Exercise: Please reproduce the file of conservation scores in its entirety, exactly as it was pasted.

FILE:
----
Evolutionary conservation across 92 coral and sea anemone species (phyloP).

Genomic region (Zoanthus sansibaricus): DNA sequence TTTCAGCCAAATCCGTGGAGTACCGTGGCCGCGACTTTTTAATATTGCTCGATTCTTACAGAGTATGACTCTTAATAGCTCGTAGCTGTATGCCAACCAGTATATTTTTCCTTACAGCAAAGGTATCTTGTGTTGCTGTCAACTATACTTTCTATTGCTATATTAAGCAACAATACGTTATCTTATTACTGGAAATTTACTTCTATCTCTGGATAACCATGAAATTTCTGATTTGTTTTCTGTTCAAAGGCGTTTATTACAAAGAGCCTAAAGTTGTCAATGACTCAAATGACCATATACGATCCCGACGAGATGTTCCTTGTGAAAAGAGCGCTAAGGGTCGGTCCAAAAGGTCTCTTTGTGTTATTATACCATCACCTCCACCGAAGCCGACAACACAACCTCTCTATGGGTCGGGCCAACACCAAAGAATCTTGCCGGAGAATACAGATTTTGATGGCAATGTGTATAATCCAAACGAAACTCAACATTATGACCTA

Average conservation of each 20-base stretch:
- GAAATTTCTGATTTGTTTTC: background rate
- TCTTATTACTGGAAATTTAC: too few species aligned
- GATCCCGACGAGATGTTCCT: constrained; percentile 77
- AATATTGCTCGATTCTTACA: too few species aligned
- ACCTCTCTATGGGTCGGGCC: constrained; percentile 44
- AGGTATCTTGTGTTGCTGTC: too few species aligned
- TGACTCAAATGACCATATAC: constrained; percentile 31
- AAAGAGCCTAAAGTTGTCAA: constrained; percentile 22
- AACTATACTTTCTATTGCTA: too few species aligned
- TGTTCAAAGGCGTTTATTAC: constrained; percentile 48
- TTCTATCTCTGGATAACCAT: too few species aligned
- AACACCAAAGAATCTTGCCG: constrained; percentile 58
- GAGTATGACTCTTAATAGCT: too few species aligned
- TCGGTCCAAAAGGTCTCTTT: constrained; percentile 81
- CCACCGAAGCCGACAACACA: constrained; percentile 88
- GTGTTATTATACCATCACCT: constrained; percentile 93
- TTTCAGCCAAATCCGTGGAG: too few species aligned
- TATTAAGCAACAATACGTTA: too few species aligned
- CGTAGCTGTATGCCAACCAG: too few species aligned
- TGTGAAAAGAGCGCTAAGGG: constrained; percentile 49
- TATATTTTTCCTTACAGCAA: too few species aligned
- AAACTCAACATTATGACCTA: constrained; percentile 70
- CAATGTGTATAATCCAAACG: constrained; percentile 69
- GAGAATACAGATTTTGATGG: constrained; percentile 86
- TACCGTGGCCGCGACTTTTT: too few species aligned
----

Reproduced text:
Evolutionary conservation across 92 coral and sea anemone species (phyloP).

Genomic region (Zoanthus sansibaricus): DNA sequence TTTCAGCCAAATCCGTGGAGTACCGTGGCCGCGACTTTTTAATATTGCTCGATTCTTACAGAGTATGACTCTTAATAGCTCGTAGCTGTATGCCAACCAGTATATTTTTCCTTACAGCAAAGGTATCTTGTGTTGCTGTCAACTATACTTTCTATTGCTATATTAAGCAACAATACGTTATCTTATTACTGGAAATTTACTTCTATCTCTGGATAACCATGAAATTTCTGATTTGTTTTCTGTTCAAAGGCGTTTATTACAAAGAGCCTAAAGTTGTCAATGACTCAAATGACCATATACGATCCCGACGAGATGTTCCTTGTGAAAAGAGCGCTAAGGGTCGGTCCAAAAGGTCTCTTTGTGTTATTATACCATCACCTCCACCGAAGCCGACAACACAACCTCTCTATGGGTCGGGCCAACACCAAAGAATCTTGCCGGAGAATACAGATTTTGATGGCAATGTGTATAATCCAAACGAAACTCAACATTATGACCTA

Average conservation of each 20-base stretch:
- GAAATTTCTGATTTGTTTTC: background rate
- TCTTATTACTGGAAATTTAC: too few species aligned
- GATCCCGACGAGATGTTCCT: constrained; percentile 77
- AATATTGCTCGATTCTTACA: too few species aligned
- ACCTCTCTATGGGTCGGGCC: constrained; percentile 44
- AGGTATCTTGTGTTGCTGTC: too few species aligned
- TGACTCAAATGACCATATAC: constrained; percentile 31
- AAAGAGCCTAAAGTTGTCAA: constrained; percentile 22
- AACTATACTTTCTATTGCTA: too few species aligned
- TGTTCAAAGGCGTTTATTAC: constrained; percentile 48
- TTCTATCTCTGGATAACCAT: too few species aligned
- AACACCAAAGAATCTTGCCG: constrained; percentile 58
- GAGTATGACTCTTAATAGCT: too few species aligned
- TCGGTCCAAAAGGTCTCTTT: constrained; percentile 81
- CCACCGAAGCCGACAACACA: constrained; percentile 88
- GTGTTATTATACCATCACCT: constrained; percentile 93
- TTTCAGCCAAATCCGTGGAG: too few species aligned
- TATTAAGCAACAATACGTTA: too few species aligned
- CGTAGCTGTATGCCAACCAG: too few species aligned
- TGTGAAAAGAGCGCTAAGGG: constrained; percentile 49
- TATATTTTTCCTTACAGCAA: too few species aligned
- AAACTCAACATTATGACCTA: constrained; percentile 70
- CAATGTGTATAATCCAAACG: constrained; percentile 69
- GAGAATACAGATTTTGATGG: constrained; percentile 86
- TACCGTGGCCGCGACTTTTT: too few species aligned